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In my script, I am executing cat, then trying to grep to get the process id.

I used this :

ps | grep -e \'cat$\' | cut -d\' \' -f2 | head -n 1

but it's not returning anything.

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How are you executing cat? There is probably a more direct way to get the PID than by listing processes. –  Joni Mar 29 '13 at 11:57
    
Are the two commands running in sequence? If you're executing cat, waiting for it to finish and then using ps, then there won't be a PID to find. –  chooban Mar 29 '13 at 12:00
    
Try : ps | grep -e 'cat$' | cut -d ' ' -f2 | head -n 1 . Hint: check your chain of pipes step by step to see if the results are as you expect. –  katastrophos Mar 29 '13 at 12:04
    
To get the PID in a Perl script you can use the $$ special variable. –  amon Mar 29 '13 at 12:15
1  
So you are not using perl? –  Joni Mar 29 '13 at 12:29

2 Answers 2

up vote 0 down vote accepted

When you start a background process in a shell with program & you can access the PID of the child process through $!.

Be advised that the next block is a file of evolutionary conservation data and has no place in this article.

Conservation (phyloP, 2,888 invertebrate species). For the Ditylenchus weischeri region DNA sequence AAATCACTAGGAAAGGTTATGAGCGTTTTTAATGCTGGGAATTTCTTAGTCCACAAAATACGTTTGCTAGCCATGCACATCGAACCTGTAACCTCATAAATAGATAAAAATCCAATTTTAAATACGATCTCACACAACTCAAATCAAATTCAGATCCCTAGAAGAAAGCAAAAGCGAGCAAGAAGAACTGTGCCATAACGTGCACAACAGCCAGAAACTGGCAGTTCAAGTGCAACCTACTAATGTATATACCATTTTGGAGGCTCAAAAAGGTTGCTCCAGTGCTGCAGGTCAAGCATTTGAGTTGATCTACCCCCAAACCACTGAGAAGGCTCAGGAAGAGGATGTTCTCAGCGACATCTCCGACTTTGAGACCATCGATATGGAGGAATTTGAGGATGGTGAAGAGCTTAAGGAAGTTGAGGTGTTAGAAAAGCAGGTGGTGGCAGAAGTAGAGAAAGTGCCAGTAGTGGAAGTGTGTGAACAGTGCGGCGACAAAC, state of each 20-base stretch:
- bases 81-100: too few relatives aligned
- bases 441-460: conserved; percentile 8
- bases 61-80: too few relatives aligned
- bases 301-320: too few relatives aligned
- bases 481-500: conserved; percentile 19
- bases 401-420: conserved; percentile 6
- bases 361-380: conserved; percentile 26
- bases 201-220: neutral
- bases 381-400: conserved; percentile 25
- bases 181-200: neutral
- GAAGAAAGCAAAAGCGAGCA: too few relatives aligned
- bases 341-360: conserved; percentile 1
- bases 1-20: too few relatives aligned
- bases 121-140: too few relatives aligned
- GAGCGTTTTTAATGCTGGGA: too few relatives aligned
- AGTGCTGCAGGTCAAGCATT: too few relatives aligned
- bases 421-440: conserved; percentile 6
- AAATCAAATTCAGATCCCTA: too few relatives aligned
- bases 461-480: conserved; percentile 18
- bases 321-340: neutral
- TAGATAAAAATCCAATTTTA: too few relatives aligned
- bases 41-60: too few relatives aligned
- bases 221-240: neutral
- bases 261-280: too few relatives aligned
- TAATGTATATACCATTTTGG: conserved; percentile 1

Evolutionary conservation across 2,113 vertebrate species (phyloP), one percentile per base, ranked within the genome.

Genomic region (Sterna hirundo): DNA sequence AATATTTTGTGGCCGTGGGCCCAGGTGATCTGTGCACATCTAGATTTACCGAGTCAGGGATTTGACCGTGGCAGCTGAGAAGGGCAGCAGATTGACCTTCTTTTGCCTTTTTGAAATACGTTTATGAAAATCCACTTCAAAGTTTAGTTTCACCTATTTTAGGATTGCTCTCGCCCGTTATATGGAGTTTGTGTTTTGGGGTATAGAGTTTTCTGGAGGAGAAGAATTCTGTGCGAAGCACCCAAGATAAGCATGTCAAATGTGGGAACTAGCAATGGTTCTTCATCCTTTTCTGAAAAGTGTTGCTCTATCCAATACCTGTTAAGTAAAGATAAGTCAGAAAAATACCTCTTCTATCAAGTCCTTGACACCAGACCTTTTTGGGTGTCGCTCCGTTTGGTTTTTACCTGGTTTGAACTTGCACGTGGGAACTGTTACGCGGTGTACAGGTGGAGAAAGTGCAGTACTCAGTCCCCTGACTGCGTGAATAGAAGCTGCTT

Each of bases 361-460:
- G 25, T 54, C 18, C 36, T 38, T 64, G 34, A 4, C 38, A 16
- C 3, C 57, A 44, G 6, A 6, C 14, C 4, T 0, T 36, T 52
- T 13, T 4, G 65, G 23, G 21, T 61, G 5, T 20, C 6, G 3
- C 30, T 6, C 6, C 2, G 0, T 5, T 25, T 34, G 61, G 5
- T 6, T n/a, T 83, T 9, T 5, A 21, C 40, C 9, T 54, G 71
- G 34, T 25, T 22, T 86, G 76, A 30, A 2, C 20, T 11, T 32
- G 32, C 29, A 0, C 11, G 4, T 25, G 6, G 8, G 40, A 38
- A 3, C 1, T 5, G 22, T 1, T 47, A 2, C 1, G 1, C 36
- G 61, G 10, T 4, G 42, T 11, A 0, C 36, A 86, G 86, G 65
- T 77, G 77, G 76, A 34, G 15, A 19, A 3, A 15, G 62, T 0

For example:

bash-4.2.37$ cat &
[1] 9664
bash-4.2.37$ CAT_PID=$!
...time passes...
bash-4.2.37$ echo $CAT_PID
9664
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This would fail, if the user runs another b/g process in between? –  anishsane Mar 29 '13 at 13:04
    
The trick is to store the pid somewhere so you can use it later. –  Joni Mar 29 '13 at 13:05
    
^^ Hmm... that should do.. –  anishsane Mar 30 '13 at 6:49

Try this:

ps -opid=,cmd= | grep -e 'cat$' | cut -d' ' -f1

OR

ps -opid=,cmd= | grep -e 'cat$' | { read x _; echo $x; }
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You can also use ps -C cat -opid= –  Joni Mar 29 '13 at 13:08
    
Have tried that... that would give cats outside current shell as well... –  anishsane Mar 30 '13 at 6:47

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